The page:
The Spoils of War
On March 5, Gov. Andrew Cuomo flew to Israel to show solidarity with Jews amidst an uptick in anti-Semitism in New York.
But the trip also doubled as the kick-off for a new project meant to bring Israel and New York closer together.
Inside the opulent King David Hotel in Jerusalem, Cuomo announced the creation of the New York-Israel Commission, an initiative to strengthen the already-robust ties between Israel and the state with the largest number of Jews in the United States.
A key part of the commission will focus on connecting New York law enforcement with Israeli security forces. Cuomo wasted no time in starting that initiative.
An hour after the King David press conference, the New York governor stood outside Jerusalem’s Old City police headquarters alongside Gilad Erdan, Israel’s Minister of Public Security and Strategic Affairs, marveling at Israel’s ability to keep Jerusalem safe. He said Israeli security forces’ use of technology is “something that we can learn from,” and also said that he wanted New York law enforcement to learn from Israel about combating “lone wolf” terror threats.
The New York cops won’t be alone in learning from Israel. Since 2001, hundreds of American police officers have been flown to Israel, most on the dime of pro-Israel groups, to tour the country and speak with Israeli security forces about how they keep their country safe.
These police delegations, and Cuomo’s praise for the Israeli police, highlight how Israel is seen as a world leader in security. Because of this reputation, Israeli weapons and surveillance companies — a core part of the Israeli economy — have become well-known in far-flung countries. Such companies export billions of dollars worth of armaments and spy tools to virtually every region in the world.
But why are security companies in Israel, as opposed to any other country, so coveted?
“All of the Israeli companies would immediately answer the question: We have actual experience, and we have tested these weapons on human beings,” said Shir Hever, an Israeli researcher and author of the book The Political Economy of the Occupation.
June 5, 2017 marks the 50th anniversary of the Six-Day War, a conflict in which Israel defeated Arab armies and captured the West Bank, Gaza and East Jerusalem — the occupied Palestinian territories — as well as the Egyptian Sinai Peninsula and the Syrian Golan Heights. While Israel has since withdrawn from the Sinai Peninsula, it remains the occupying power in parts of the Golan Heights and in all of the Palestinian territories.
As the years of occupation ticked by, the Israeli army, border guard and police developed increasingly sophisticated ways to keep Palestinians in check. And Israel has cashed in on its expertise in occupation and policing. Israeli arms and surveillance companies are typically founded by combat and intelligence veterans who have expertise in maintaining Israel’s regime of control in the occupied Palestinian territories. After their military service — which is required for most Israelis at the age of 18 — many young veterans either form or join up with arms or spy companies, trading in on their army service in order to make huge profits by selling weapons of repression.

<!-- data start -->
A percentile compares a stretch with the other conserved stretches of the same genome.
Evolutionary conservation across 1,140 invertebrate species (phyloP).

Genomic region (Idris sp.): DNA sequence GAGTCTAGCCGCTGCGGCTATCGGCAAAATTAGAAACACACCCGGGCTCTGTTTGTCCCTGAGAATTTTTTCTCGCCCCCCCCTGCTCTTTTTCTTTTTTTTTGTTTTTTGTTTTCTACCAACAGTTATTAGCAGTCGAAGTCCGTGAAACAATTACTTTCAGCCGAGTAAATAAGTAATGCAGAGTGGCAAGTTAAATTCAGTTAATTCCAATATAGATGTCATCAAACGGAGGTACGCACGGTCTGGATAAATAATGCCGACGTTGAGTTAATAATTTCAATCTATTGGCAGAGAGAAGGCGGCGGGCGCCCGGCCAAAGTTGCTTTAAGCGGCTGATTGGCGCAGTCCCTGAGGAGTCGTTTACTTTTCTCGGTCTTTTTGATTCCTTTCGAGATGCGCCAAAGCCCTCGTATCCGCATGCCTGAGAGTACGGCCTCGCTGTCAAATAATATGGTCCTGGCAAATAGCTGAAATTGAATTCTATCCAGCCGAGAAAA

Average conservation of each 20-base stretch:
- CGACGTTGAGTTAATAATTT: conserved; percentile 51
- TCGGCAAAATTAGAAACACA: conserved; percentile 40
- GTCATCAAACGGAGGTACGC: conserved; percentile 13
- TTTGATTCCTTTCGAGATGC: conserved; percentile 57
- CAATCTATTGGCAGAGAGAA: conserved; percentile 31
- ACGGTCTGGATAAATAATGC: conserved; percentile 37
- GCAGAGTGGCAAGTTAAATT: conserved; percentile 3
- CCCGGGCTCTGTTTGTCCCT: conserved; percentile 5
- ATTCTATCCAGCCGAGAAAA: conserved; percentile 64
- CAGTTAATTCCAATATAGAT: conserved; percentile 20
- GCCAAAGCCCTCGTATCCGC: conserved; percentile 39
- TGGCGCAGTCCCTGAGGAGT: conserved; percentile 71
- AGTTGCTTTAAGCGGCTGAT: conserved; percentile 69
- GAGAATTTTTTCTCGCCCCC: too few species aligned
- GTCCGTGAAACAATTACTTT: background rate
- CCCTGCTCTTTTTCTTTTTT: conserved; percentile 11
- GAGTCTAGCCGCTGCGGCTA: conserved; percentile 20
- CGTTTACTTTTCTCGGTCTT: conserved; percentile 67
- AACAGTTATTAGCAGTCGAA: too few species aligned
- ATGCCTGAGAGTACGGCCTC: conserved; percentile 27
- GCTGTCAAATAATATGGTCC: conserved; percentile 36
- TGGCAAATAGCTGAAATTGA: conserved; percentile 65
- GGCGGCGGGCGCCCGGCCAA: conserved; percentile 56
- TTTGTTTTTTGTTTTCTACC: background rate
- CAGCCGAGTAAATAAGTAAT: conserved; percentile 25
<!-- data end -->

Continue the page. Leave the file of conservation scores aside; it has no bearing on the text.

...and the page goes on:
To critics of Israeli security forces, this process has led to a grotesque outcome: The occupied Palestinian territories have become Israel’s “lab” — a testing ground for new weapons and surveillance tactics that are then brought to other regions bent on keeping their own populations in check. The self-proclaimed “light unto the nations” has instead brought dark tools of repression to many countries.
Israeli exports became particularly coveted around the globe after the Sept. 11 attacks, which led governments — particularly the Bush administration — to spend heavily on the homeland security industry, according to Hever.
“The technology that the Israeli army, police and secret police can boast is surveillance technology, technology of control and riot gear, which became very much in demand after Sept. 11,” he told The Indypendent.
Hever maintains that the allure of Israeli security products has waned in recent years.
“All of this amazing technology, and all of these very expensive gadgets that they’re developing — they don’t do anything, because they do not create security,” Hever said. “That’s mainly the reason for the decline in sales, because customers from various countries in Eastern Europe, they go to these fairs and look at these sophisticated cameras and weapons and ask, is Israel a safe place to live? There’s not a sense of security.”
Nevertheless, Israeli surveillance tools and weapons remain prominent around the world.